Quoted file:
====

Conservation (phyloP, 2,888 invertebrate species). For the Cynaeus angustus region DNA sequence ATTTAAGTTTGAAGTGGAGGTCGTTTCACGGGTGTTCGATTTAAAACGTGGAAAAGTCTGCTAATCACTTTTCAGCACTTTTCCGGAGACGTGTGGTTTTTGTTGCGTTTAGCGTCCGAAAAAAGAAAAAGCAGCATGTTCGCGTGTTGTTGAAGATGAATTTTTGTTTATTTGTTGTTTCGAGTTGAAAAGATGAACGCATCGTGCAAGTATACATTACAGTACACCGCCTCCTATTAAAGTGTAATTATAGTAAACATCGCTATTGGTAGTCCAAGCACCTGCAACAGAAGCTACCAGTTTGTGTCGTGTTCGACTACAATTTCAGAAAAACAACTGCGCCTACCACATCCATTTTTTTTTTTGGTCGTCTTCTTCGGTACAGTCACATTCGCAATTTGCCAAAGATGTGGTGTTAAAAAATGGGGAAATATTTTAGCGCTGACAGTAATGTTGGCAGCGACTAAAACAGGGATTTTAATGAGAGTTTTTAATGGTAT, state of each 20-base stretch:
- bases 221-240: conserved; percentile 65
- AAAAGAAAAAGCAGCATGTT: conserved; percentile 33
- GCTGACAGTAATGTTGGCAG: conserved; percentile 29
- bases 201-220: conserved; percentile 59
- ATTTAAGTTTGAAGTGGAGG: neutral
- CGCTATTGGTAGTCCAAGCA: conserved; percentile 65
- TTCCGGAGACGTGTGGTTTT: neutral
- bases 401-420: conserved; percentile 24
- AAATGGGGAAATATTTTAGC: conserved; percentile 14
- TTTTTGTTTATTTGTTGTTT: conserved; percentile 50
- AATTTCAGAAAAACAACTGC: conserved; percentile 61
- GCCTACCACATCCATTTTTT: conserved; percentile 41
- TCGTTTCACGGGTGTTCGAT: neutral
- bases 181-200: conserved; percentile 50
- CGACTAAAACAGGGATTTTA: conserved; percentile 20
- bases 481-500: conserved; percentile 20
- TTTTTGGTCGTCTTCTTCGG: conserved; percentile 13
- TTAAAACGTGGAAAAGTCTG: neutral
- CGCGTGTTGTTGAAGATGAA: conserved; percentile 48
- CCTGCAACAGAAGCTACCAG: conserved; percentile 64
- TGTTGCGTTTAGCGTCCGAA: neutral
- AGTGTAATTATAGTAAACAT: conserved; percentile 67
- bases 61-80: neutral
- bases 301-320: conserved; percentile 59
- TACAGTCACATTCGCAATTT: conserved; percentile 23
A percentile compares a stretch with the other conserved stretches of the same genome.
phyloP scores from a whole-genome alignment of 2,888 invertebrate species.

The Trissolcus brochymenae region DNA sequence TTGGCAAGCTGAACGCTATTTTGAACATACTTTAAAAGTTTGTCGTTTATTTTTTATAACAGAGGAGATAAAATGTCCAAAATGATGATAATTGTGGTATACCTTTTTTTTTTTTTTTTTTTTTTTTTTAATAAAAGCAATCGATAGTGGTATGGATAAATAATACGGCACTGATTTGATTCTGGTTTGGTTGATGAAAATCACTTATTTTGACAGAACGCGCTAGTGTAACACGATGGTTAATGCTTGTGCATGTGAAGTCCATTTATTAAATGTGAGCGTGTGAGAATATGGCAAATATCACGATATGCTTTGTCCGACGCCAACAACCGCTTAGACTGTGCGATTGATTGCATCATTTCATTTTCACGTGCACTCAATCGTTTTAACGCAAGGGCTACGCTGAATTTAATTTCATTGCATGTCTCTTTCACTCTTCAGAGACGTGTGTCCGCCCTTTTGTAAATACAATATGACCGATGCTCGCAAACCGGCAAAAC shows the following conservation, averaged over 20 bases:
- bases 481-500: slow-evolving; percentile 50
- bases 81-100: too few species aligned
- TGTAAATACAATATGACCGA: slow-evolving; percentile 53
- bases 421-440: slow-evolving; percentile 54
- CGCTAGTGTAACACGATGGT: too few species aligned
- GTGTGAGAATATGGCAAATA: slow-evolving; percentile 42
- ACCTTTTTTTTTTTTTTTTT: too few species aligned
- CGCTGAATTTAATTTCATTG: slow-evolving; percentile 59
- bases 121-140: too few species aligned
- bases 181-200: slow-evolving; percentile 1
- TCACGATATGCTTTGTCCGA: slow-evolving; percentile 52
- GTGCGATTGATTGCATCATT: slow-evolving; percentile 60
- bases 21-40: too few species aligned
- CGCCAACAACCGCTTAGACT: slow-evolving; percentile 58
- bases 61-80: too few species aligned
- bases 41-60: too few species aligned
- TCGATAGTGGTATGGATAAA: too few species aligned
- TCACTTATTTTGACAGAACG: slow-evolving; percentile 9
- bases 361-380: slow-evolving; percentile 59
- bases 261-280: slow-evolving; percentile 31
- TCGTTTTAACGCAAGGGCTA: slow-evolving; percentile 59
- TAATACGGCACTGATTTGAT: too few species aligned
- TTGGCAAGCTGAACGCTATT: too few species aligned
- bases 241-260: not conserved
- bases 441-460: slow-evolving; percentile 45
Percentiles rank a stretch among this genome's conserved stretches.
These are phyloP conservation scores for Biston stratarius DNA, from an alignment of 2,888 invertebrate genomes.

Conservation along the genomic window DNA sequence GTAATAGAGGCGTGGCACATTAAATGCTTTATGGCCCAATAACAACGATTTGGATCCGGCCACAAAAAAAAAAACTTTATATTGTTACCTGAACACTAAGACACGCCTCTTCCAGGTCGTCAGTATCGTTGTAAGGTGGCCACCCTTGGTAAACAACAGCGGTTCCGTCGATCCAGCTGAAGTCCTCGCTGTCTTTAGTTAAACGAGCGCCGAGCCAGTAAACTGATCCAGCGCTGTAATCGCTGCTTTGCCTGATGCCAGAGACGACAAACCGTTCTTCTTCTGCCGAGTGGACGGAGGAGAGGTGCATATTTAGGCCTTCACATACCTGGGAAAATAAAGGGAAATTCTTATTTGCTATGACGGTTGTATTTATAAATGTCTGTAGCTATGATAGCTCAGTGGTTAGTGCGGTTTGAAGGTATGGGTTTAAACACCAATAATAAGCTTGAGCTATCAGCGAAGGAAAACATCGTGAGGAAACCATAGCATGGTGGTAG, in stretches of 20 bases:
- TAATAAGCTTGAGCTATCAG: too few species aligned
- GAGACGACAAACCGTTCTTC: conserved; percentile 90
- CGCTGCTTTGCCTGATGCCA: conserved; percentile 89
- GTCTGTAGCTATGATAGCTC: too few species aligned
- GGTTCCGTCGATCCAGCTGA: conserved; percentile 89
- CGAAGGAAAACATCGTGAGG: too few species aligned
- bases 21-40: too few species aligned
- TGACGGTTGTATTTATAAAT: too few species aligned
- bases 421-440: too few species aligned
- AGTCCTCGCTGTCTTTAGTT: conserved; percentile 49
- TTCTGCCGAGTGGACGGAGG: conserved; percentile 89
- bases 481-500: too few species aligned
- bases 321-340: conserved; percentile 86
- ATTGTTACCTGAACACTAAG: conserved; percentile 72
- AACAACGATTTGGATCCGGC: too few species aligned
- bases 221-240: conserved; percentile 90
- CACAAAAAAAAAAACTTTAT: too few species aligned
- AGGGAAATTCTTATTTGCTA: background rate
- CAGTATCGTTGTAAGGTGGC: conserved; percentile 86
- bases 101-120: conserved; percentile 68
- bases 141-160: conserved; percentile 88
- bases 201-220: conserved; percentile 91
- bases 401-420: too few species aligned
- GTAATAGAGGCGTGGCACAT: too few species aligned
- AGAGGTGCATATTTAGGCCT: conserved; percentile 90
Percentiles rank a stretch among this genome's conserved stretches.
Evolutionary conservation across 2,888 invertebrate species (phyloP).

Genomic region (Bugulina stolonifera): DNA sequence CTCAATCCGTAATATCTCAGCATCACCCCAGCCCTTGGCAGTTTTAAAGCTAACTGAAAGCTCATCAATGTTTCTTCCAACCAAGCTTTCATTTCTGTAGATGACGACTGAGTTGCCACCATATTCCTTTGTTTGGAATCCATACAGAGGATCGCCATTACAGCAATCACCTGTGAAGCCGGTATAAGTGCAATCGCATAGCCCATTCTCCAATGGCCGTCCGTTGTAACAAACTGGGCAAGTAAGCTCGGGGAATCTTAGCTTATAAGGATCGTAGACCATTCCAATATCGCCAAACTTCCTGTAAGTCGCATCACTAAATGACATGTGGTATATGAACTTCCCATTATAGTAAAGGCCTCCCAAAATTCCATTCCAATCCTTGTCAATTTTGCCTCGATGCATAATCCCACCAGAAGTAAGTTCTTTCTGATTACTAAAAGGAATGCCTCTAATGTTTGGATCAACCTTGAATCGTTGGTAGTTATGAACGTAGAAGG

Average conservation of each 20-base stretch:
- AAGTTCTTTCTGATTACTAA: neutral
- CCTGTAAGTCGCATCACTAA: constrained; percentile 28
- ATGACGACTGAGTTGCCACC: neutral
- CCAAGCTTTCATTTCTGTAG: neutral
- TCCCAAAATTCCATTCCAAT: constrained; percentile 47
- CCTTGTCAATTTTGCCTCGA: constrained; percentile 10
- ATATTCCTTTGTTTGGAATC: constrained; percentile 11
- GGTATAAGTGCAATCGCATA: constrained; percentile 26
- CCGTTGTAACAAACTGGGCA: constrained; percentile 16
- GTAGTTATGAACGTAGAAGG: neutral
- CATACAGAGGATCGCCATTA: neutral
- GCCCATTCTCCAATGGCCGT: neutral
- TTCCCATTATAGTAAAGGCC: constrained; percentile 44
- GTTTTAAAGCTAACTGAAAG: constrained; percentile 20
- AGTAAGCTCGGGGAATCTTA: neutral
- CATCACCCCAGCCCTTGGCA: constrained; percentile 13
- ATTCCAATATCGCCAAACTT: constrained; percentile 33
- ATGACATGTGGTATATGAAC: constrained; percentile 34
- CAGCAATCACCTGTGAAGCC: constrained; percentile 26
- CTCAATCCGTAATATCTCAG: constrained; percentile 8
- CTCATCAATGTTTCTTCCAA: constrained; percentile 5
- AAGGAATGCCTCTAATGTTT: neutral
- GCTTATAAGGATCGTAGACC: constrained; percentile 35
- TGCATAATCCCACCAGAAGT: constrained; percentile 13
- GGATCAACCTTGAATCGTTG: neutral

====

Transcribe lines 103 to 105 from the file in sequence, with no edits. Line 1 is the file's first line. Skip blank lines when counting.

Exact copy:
- ATTCCAATATCGCCAAACTT: constrained; percentile 33
- ATGACATGTGGTATATGAAC: constrained; percentile 34
- CAGCAATCACCTGTGAAGCC: constrained; percentile 26